Regulation of polar growth in plant roots: the interplay of signaling and vesicle trafficking.
With a continuously growing global population there is an ever-increasing need to develop new ways to improve and safeguard crop yield. In order for plants to achieve high yields, correct root development is critical so that plants can optimise nutrient uptake. Plants also differ from animals in that, plants cannot move away from an unfavourable environment; instead plants respond to different stimuli and mechanical stress by generating differential growth across a tissue. Differential growth is when cells on one side of a root or stem expand while cells on the opposite side do not, creating curvature that effectively moves the tissue toward or away from stimuli. This differential growth across a root requires a complex coordination of signals to enable the cells to grow independently. This coordinated growth must be tightly regulated, and is done so by signalling peptides and their receptors, which upon activation can lead to a wide variety of downstream processes. One such receptor is known as FERONIA (FER) and is believed to be important in regulating this differential growth in roots.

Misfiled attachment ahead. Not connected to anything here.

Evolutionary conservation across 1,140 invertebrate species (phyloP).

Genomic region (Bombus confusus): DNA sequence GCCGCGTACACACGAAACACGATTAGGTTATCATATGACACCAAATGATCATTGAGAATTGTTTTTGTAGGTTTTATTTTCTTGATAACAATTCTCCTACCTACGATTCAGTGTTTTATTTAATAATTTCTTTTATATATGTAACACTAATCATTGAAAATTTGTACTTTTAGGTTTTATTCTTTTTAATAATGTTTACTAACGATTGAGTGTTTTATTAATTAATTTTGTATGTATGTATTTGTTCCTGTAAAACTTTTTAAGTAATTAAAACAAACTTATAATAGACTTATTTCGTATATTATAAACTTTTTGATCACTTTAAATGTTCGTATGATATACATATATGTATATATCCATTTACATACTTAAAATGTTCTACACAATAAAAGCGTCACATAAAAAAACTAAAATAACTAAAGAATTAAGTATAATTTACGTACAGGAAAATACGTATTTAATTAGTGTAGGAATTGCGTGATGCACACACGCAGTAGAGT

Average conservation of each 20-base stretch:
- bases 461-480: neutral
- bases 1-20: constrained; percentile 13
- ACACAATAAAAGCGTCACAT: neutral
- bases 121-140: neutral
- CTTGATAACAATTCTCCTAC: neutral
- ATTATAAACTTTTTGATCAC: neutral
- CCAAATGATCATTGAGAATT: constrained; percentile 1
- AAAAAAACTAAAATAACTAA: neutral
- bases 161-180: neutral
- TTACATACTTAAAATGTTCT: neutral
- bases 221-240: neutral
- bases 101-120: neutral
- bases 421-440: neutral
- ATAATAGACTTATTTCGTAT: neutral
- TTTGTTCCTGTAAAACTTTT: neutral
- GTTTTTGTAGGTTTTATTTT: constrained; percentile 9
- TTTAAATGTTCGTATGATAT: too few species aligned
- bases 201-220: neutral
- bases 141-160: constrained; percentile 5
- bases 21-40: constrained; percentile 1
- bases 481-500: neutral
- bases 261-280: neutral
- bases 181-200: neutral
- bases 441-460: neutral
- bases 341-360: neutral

Little is known about the regulation of differential growth. It is hypothesised that FER is involved in directing cargo, required for cell growth, that’s destined for the membrane of cells to specific locations at the cell surface. This project seeks to obtain a functional understanding of these mechanisms by identifying other proteins involved in this FER signalling. If these mechanisms can be understood then this opens up the possibility of being able to manipulate this process. This can lead to the plants being better adapted to cope with certain growth inhibiting stresses, and therefore reducing the risk of a low yield in crops.
Another benefit to this project is the development of a new technique that aims to overcome the limitations currently experienced when studying these receptors. When studying receptors that have known responses to stresses, such as mechanical in relation to FER, it makes it incredibly difficult to distinguish between responses caused by sample preparation and responses seen under native conditions. Currently the only available techniques cannot enable the locational aspect of this question to be addressed nor do they offer an accurate close to native view of the signalling events. If a technique can be developed whereby the sample preparation procedure can be reduced, the results obtained edge closer to what is really happening in the native system in roots. This project seeks to develop such a method. This has wide-scale benefits as once this technique is developed it has the potential to be used when studying other signaling pathways in a variety of species.